ECHO - Connecting the Children's Heart Community

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ECHO’s Coronavirus Emergency Appeal

ECHO is facing serious financial difficulty because of the Coronavirus (COVID-19) pandemic, while simultaneously we are witnessing a huge increase in requests for help and the number of people eligible for our support has doubled.

Children from across other London hospitals will be treated by Evelina London’s Cardiac Team – as they arrive many will be faced with less support due to limited visitor numbers, and may feel isolated as volunteers and support teams are unable to arrange face to face visits.  Lots of our members are facing uncertain times ahead with planned surgeries and appointments postponed or cancelled.  Pregnant mothers are unable to access our specialist cardiac classes and will be facing worrying months in the lead up to delivery and treatment.

As we face this crisis we know what we need to do: support those who need us, answer calls for help, connect worried families, offer information, signposting and guidance.

We want to work in the way we always have – with members at the heart of what we do.

Around 70% of our income comes from people like you fundraising independently through activities such as running/cycling challenges, spectacular dinners and dances and all sorts of wonderful, wacky and fun things to do to raise money  – this has all now stopped.

Whilst we understand why, we are facing the largest gap in funding we have had in the 36 years we have been operating. If this doesn’t change ECHO may cease to exist.

Now more than ever our community is reaching out for support, and we want to ensure we are there for every family who needs us.

Please support us if you can by:

Everything helps.

We know many people are facing hardship but as ECHO supporters you need to know the reality of our situation. We  want to continue to serve the heart community for years to come.

We’re adapting our work to support the ECHO heart community in the coming months, to provide support, information and reassurance to families who are experiencing so much uncertainty.

By setting up a direct debit you can ensure that ECHO are there for families at these times of need, here’s how your donation can help:

-£5 a month will help us be there to provide emotional support to families facing an uncertain future.

-£10 a month could help us give families a welcome pack with children’s activities and reassuring information for parents at a time when many feel most isolated.

-£15 a month could provide toys, games and specialist play equipment for children in hospital recovering from heart surgery.

How to set up a Facebook fundraiser

Setting up an online Facebook fundraiser is a simple process which takes just a few moments, and you could raise vital funds enabling us to support children with heart conditions and their families:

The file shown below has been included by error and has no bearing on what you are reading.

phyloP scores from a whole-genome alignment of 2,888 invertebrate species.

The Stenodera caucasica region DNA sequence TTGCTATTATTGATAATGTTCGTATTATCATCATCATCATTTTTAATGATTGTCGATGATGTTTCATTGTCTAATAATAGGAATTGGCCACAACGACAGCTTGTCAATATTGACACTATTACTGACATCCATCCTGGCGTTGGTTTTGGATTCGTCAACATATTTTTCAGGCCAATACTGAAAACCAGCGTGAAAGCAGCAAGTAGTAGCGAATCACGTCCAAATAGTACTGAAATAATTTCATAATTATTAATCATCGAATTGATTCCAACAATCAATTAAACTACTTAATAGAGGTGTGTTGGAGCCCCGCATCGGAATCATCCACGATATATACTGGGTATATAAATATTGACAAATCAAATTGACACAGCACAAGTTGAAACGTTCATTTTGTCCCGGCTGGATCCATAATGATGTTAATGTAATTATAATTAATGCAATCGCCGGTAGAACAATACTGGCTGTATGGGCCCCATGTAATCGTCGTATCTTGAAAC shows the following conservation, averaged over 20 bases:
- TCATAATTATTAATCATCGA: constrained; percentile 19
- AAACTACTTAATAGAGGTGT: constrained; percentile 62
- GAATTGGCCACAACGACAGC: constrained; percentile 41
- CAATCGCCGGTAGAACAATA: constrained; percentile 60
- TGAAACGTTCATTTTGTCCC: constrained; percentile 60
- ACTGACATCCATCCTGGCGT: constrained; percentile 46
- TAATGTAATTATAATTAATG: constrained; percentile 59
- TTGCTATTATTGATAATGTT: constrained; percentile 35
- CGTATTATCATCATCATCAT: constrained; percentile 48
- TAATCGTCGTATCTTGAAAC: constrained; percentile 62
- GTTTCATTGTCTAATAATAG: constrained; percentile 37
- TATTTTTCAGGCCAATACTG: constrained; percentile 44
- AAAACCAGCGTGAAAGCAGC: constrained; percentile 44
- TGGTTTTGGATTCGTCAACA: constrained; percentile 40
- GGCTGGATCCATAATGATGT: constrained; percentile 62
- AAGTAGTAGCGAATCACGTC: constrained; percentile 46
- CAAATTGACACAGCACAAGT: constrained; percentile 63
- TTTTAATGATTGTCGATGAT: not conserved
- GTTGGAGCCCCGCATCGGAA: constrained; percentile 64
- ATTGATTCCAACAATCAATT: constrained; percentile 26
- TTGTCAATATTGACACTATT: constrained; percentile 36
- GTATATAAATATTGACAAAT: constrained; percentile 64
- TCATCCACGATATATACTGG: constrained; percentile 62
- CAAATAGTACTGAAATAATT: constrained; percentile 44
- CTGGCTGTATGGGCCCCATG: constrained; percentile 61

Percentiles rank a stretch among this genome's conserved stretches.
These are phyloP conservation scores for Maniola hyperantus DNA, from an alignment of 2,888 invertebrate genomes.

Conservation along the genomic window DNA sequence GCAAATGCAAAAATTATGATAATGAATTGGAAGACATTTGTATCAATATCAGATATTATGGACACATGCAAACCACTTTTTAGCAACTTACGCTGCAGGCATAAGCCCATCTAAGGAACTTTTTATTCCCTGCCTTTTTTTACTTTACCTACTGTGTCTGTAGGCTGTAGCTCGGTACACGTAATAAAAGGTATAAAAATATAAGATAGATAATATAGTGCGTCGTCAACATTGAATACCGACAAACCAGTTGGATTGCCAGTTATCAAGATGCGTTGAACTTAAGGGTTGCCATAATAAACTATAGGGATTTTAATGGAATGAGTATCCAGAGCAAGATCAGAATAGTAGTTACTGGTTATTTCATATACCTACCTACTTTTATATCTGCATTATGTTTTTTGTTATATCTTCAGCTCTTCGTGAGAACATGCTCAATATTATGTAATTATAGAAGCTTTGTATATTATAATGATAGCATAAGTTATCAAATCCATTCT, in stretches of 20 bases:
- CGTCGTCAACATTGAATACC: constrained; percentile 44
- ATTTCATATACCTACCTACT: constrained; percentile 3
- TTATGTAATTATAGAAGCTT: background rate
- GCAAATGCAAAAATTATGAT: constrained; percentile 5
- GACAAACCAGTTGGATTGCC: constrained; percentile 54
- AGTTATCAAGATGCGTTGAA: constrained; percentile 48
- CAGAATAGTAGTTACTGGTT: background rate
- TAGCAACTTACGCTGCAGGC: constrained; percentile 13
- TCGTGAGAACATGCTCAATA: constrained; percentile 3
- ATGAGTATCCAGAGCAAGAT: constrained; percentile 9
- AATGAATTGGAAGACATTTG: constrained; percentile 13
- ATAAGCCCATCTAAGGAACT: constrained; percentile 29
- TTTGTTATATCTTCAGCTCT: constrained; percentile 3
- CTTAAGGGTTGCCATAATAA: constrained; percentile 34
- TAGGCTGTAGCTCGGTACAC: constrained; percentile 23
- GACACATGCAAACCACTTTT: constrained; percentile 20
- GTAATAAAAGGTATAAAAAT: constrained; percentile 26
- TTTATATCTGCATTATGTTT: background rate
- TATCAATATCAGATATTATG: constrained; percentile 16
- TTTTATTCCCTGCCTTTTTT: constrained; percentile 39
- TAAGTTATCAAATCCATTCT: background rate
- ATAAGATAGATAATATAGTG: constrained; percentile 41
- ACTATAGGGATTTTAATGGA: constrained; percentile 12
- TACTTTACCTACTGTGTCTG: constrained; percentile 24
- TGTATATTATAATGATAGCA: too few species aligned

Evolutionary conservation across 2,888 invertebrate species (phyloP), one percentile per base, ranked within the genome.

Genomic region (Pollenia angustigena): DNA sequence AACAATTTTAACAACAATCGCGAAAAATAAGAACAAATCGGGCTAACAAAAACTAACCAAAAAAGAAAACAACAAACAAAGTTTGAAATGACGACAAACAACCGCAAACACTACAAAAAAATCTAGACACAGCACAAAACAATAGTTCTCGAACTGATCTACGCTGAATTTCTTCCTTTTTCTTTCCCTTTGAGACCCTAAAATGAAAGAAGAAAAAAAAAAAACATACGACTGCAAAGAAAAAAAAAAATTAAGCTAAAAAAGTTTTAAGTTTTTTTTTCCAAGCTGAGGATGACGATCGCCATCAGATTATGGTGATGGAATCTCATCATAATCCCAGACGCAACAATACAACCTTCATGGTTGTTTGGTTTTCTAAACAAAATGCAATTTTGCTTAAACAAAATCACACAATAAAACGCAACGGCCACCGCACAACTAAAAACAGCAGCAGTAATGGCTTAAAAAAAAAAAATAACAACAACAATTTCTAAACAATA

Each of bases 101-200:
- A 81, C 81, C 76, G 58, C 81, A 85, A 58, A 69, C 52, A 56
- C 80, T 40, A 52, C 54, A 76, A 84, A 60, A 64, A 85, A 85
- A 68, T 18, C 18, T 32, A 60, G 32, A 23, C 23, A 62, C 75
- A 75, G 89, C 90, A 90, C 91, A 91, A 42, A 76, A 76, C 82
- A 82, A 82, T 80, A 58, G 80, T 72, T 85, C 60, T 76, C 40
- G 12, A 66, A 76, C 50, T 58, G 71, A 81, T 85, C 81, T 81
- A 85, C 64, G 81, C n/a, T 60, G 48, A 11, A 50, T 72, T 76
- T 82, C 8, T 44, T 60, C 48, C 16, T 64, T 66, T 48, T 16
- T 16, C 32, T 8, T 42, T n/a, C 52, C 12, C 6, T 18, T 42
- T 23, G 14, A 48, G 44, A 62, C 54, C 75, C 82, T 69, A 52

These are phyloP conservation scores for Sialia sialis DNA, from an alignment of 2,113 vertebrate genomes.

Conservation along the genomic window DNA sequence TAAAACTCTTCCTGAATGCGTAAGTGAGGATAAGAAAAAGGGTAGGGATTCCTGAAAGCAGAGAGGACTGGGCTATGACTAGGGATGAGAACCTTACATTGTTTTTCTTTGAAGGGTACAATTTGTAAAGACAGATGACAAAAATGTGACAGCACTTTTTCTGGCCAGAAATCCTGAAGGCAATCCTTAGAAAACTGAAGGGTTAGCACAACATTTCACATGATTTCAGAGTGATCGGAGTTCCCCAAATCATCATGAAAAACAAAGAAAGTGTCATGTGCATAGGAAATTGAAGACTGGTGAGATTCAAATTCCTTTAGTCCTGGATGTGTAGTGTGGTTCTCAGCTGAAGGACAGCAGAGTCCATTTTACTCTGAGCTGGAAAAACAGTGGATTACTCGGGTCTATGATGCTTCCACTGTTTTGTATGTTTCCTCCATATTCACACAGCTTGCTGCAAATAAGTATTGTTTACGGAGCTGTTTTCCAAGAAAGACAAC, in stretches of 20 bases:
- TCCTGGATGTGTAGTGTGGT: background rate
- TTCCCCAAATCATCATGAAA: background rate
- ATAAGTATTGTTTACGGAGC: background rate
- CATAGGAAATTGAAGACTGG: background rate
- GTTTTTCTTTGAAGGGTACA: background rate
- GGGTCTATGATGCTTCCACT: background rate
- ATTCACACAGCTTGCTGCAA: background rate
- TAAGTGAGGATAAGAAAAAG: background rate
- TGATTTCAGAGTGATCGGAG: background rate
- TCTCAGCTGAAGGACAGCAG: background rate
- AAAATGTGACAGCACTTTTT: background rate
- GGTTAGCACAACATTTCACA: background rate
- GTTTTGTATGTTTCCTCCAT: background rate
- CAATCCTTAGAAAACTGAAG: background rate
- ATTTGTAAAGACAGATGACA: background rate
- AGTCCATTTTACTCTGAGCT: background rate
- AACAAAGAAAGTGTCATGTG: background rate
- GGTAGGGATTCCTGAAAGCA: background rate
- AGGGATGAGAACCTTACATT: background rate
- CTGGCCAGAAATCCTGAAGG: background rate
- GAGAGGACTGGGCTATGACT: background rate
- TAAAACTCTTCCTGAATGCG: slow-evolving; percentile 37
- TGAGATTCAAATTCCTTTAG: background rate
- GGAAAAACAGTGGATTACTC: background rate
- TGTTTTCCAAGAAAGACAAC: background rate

1. Head to
  2. Click ‘Choose Charity’ and select ‘ECHO Charity – Evelina Children’s Heart Organisation’
  3. Tell your story: Write a few words on why you are asking friends and family to give to ECHO.
  4. Publish your fundraiser and invite friends and family to give.

Sofia's story: How ECHO makes a difference

We found out there was a problem with my son Finch’s heart at our 12 week scan (your first scan in pregnancy) which is obviously the news that no expecting parent wants to hear.

After close monitoring, unfortunately on one of our scans we got told our baby’s condition had deteriorated and that serious medical intervention would be needed as soon as he was born. This is then when we were introduced to ECHO and transferred over to the Evelina Children’s Hospital, London for all future scans.

ECHO helped me from the very first contact we had with them. We attended the ECHO Antenatal Class, they went through every step of the way of what will happen during our birth – and there is an ECHO Facebook group where we all can ask for advice and just support each other as a community. There were pregnant mummies on there who I spoke with that were expecting the same time as me.

We all built such a nice relationship beforehand which gave us all such comfort and made the hospital not such a scary and lonely place, and are all still in contact today.

When Finch was born, he wasn’t stable and needed immediate care from the resus time who were already in the delivery room on standby. I got to hold my baby for a matter of seconds before he was taken away from me and taken straight to intensive care. This is where he stayed for nearly the first 3 weeks of his life.

If it wasn’t for the support we had from ECHO, friends and family then there is no way we would have remained as strong as we did throughout the pregnancy and the start of Finch’s life.